You're not alone in your profound affection for Pepperidge Farm stuffing.
In October, we all fantasize about making perfect, magazine-spread-worthy Thanksgiving feasts. We imagine cooking that elaborate chestnut-pomegranate-kale-chorizo stuffing recipe we clipped out of the newspaper, and that cranberry sauce from scratch, and maybe even sashimi served on rice crackers as a sophisticated appetizer.
When Thanksgiving actually rolls around, though, we could use a few shortcuts. There are too many things to get done, and that's not even including all the daunting emotional tasks, like keeping people from fighting and making everyone leave your home when you're ready to sleep.
Fortunately, you don't have to feel bad about taking shortcuts during the cooking process. In fact, chefs take them, too. We chatted with some chefs from around the country about all the ways they cut corners on Thanksgiving. This is a guilt-free zone.
Keep the cranberry sauce simple.
"The easiest and best cranberry sauce—besides canned, which is my favorite— is cranberry relish, which is so, so easy. Just combine raw cranberries, orange zest and granulated sugar in a saucepan and cook for about five minutes. It's the perfect tart counterpart to so many sweet sides." — Alexandra Shapiro of Flex Mussels (New York)
Respect, appreciate and cherish canned cream of mushroom soup.
"Don't go fancy on string bean casserole; no one likes this. Go canned string beans, Campbell's cream of mushroom soup and French's crispy onions. The best." — Shapiro
Let Top Ramen flavor packets be your secret weapon. (Seriously.)
"Using Top Ramen flavor packets can add deep flavor to various dishes. You can make a quick-dip mixing it with sour cream and a little buttermilk. Or you can add it to the water to make a flavorful stock that you can use to make your store-bought stuffing more flavorful." — Chef Rahaf Amer of Salt & Vine (Nashville, TN)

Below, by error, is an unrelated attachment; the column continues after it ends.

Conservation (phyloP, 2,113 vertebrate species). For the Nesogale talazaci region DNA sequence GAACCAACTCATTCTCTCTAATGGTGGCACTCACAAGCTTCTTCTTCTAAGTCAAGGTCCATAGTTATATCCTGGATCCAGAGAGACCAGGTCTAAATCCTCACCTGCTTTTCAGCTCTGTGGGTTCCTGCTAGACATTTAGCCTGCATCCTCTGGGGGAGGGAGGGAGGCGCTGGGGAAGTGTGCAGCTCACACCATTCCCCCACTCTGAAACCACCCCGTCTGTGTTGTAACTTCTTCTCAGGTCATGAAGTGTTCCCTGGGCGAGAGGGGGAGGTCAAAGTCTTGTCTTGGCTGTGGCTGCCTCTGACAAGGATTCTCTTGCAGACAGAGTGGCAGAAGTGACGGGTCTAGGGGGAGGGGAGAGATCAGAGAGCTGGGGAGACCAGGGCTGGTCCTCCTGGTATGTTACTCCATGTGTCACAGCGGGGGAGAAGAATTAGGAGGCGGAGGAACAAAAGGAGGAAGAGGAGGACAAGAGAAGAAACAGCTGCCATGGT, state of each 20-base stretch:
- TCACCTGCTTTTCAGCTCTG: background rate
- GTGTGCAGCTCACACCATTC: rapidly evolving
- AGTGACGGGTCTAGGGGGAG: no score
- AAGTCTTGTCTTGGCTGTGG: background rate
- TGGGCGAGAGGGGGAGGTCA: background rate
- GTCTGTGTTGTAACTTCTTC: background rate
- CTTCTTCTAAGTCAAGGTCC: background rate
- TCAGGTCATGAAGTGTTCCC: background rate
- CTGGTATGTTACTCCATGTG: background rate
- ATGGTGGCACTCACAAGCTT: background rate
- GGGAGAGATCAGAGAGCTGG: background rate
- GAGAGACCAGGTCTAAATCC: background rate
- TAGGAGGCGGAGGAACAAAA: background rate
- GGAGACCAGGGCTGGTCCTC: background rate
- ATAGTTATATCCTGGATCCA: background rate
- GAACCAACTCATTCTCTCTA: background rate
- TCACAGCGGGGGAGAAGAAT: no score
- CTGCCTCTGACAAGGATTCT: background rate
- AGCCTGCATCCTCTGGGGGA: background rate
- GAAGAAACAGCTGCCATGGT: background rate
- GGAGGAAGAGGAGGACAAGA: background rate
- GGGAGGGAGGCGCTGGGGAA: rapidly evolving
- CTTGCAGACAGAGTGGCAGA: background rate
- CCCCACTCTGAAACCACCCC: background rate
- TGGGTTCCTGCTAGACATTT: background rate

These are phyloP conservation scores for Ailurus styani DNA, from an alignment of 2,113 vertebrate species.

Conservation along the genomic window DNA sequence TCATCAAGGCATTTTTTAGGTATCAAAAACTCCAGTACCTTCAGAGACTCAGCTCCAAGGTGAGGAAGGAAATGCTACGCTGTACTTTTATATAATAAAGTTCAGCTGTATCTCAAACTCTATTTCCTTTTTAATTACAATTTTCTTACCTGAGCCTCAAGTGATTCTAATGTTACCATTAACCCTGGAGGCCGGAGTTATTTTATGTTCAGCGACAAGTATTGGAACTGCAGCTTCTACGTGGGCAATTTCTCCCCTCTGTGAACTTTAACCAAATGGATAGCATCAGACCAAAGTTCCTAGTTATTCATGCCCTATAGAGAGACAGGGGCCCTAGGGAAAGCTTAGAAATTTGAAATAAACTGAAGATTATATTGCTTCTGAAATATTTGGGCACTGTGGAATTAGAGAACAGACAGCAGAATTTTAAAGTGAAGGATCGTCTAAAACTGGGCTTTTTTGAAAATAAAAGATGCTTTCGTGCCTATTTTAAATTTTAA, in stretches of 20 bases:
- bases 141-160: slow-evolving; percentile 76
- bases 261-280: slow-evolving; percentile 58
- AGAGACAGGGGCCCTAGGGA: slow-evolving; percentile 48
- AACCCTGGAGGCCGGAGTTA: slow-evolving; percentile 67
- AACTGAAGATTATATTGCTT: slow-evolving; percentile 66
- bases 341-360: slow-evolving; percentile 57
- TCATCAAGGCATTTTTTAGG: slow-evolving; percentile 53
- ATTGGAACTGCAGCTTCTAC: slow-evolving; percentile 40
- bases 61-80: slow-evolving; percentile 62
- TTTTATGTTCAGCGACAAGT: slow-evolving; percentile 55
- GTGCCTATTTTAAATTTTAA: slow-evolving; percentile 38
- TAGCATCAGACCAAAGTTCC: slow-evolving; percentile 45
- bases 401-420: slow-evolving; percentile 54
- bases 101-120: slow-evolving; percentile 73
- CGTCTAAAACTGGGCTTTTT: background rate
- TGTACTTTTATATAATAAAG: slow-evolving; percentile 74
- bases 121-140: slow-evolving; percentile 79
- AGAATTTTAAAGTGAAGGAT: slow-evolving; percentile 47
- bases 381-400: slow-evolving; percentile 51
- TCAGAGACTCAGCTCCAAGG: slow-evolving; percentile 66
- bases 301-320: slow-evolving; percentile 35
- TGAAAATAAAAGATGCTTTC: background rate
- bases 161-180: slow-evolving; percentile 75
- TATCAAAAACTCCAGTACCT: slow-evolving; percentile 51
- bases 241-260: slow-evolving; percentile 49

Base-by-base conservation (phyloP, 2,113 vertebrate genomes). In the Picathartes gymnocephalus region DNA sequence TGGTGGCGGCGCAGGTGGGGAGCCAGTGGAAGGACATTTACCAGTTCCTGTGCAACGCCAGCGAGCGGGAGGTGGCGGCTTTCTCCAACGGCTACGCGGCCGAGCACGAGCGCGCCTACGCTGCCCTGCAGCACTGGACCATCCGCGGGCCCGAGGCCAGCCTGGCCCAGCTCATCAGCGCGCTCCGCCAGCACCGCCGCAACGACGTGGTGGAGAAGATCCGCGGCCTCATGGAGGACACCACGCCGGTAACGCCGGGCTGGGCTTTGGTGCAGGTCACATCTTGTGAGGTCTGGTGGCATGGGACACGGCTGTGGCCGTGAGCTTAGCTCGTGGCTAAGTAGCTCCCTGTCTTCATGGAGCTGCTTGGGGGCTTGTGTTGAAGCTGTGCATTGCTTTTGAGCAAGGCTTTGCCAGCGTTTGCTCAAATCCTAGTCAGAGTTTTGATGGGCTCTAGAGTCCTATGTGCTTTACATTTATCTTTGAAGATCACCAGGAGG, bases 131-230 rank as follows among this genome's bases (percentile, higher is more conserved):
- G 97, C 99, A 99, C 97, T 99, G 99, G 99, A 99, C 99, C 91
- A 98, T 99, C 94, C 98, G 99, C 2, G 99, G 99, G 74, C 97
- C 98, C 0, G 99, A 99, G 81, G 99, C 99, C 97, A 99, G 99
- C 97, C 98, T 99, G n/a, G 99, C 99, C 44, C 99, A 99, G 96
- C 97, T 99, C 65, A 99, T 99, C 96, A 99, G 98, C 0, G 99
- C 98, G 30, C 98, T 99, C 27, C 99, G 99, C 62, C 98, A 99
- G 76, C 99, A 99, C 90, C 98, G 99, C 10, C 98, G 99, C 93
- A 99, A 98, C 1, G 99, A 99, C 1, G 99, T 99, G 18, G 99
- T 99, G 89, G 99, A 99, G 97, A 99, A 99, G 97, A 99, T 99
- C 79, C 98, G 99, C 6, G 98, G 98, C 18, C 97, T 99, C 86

Store-bought bread cubes will totally do the trick.
"Instead of cubing and drying out the bread to then dehydrate it for stuffing, just buy the ready-to-go stuffing bread and mix it with sausage, spinach, walnuts and apples, and it becomes a gourmet dish with half the work." — Chef Dave Anoia of DiAnoia's (Pittsburgh, PA)
"I use Pepperidge Farm stuffing mix as the base for my stuffing instead of old bread. Bread is too unpredictable and can get mushier than expected. Then you can jazz it up by adding sausage, fresh vegetables, or even chestnuts." — Shapiro
"My stepmom makes literally everything else from scratch, but has used Pepperidge Farm sage stuffing mix our whole lives. It is delicious, and she has to triple the batch so everyone can take some home. She doctors it up with ground sausage, pecans and diced apples." — Chefs Molly Martin and Lyndi Stein of Juniper Green (Nashville, TN)
Think outside the pie.
"Crumbles are a staple at our Thanksgiving because they're a super easy dessert. All you need is lots of fruit (apples, pears blueberries, whatever) that you top with tons of sugar and butter, some flour and maybe some oats if you are feeling fancy! It's super delicious and looks cute and rustic." — Shapiro
If you're out of cranberry sauce, don't panic.
"Apple butter instead of cranberry sauce is really smart. A lot of the time, last-minute shoppers are out of luck with things being sold out, finding a similar alternative is always a good idea." — Amer
Consider pre-diced veggies (especially onions).
"Almost every traditional Thanksgiving dish requires onions, so to save yourself some prep work, you can pick up pre-diced onions in the produce section. Trader Joe's also has a huge selection of prepped and seasoned veggies that would work well for sides—like peeled/diced butternut squash, halved/seasoned oven-ready brussels sprouts and pre-roasted beets." — Martin and Stein
Put your local BBQ place on speed dial. (Is speed dial still a thing?)
"For turkey snafus, you could call—probably day before, not day of—local BBQ restaurants, as they often sell smoked or deep-fried turkeys for the holiday, and anyone who does Thanksgiving catering usually over-orders to be safe. They might be willing to put you on a waiting list to make sure they have enough for people who ordered ahead. A higher-end grocery store like Whole Foods that offers Thanksgiving catering also might have surplus if you're lucky." — Martin and Stein
Heat up a frozen pie.
"Our family loves Mrs. Smith's Dutch apple pie in the freezer section. — Martin and Stein